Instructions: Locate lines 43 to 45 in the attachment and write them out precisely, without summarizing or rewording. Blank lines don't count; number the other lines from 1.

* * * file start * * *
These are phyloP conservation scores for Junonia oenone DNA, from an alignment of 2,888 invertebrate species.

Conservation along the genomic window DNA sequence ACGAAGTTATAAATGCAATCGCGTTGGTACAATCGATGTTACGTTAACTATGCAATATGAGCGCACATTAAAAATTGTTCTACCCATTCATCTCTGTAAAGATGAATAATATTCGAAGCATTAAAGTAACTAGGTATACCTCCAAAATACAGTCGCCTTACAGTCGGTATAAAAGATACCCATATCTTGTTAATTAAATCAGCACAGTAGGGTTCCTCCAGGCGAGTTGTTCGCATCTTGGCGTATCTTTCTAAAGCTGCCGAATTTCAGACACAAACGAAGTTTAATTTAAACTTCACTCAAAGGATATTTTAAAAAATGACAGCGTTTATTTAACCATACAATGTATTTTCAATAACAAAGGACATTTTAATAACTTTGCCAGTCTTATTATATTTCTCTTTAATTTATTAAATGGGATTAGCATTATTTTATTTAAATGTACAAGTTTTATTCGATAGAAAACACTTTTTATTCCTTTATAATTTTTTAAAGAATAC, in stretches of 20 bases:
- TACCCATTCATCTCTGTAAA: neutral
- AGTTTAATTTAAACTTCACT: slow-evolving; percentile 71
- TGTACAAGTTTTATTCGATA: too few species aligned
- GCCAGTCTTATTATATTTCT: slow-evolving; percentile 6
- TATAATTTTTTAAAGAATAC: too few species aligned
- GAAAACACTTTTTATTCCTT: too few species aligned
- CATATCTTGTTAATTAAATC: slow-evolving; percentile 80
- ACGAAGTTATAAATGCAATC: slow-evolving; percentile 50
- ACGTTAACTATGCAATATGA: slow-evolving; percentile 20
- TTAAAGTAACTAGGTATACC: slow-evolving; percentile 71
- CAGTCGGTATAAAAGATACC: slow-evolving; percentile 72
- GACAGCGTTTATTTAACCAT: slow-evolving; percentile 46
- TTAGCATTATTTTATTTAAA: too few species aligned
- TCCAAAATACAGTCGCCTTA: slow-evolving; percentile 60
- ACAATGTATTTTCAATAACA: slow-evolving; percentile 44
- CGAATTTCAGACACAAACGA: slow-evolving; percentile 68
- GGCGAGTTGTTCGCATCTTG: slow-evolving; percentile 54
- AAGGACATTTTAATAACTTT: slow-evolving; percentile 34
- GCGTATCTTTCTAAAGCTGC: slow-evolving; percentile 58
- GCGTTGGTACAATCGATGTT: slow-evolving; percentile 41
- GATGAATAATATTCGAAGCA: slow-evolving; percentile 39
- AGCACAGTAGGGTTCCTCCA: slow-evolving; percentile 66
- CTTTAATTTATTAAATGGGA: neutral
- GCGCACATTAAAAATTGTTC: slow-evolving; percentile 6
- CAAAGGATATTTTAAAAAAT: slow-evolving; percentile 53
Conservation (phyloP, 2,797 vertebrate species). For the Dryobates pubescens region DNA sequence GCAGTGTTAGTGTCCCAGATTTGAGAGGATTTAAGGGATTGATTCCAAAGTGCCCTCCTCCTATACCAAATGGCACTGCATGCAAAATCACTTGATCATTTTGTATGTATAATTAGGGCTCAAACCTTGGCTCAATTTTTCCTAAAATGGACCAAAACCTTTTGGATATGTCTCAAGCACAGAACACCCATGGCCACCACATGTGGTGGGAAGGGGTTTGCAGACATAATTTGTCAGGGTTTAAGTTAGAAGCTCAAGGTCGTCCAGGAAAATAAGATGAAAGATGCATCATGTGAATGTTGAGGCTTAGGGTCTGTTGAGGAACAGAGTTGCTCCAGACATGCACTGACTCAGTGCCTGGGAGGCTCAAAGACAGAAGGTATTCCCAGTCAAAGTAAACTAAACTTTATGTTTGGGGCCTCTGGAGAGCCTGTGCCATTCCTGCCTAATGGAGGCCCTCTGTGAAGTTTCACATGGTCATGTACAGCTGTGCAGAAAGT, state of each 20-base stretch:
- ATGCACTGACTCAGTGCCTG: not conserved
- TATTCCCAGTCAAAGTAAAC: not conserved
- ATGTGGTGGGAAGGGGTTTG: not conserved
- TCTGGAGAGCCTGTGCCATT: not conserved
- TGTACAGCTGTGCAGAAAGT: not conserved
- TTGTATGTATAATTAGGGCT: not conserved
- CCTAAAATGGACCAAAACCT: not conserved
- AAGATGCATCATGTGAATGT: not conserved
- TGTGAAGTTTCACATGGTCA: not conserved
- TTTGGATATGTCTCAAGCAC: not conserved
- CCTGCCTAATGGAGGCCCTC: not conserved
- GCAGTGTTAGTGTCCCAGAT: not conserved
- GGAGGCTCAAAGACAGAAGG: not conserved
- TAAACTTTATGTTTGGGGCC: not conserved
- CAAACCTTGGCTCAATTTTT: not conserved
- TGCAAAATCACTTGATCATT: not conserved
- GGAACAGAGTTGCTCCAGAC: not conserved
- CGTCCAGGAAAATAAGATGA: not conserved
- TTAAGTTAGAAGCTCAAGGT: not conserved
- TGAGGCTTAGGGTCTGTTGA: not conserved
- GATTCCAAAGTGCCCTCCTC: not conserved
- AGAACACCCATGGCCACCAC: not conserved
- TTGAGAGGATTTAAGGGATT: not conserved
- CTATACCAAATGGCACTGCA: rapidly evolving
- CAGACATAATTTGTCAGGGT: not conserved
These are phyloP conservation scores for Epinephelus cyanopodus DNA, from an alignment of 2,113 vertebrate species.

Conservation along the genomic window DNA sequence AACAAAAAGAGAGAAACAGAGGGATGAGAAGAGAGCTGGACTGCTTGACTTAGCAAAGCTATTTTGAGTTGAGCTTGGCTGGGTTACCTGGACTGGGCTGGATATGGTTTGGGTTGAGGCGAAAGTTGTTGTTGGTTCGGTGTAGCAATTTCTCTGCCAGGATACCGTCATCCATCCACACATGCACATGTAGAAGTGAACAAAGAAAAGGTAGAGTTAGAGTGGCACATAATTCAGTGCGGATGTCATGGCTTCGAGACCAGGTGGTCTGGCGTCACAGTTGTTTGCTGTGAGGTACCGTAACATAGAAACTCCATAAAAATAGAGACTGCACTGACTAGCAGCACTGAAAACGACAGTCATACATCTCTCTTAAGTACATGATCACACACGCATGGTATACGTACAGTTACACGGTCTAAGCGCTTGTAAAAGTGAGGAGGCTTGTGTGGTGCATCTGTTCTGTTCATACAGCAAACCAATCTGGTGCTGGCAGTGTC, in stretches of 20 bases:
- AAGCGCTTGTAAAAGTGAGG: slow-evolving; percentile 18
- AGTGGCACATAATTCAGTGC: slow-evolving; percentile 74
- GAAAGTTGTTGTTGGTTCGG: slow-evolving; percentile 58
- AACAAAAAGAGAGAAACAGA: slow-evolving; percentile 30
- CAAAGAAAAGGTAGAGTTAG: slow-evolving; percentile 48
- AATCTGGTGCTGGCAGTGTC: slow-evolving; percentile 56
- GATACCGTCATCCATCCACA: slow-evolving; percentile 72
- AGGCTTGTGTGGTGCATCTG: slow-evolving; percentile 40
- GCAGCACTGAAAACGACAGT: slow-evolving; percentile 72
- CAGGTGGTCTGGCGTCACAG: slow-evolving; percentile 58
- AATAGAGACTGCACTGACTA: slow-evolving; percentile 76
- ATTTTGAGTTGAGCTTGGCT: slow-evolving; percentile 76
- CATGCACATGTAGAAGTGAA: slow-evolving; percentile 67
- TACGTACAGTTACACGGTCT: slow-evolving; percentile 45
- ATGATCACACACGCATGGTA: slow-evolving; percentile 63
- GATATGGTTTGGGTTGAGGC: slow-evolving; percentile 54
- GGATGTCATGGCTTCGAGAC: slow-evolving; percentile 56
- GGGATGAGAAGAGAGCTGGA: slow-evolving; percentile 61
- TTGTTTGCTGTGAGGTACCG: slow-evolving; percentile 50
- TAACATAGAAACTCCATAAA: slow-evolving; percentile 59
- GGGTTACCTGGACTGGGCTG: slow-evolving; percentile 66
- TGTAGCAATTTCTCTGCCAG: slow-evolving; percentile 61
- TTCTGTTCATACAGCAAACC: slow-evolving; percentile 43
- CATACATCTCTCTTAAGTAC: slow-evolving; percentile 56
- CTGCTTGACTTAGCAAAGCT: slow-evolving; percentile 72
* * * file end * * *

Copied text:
- CAAACCTTGGCTCAATTTTT: not conserved
- TGCAAAATCACTTGATCATT: not conserved
- GGAACAGAGTTGCTCCAGAC: not conserved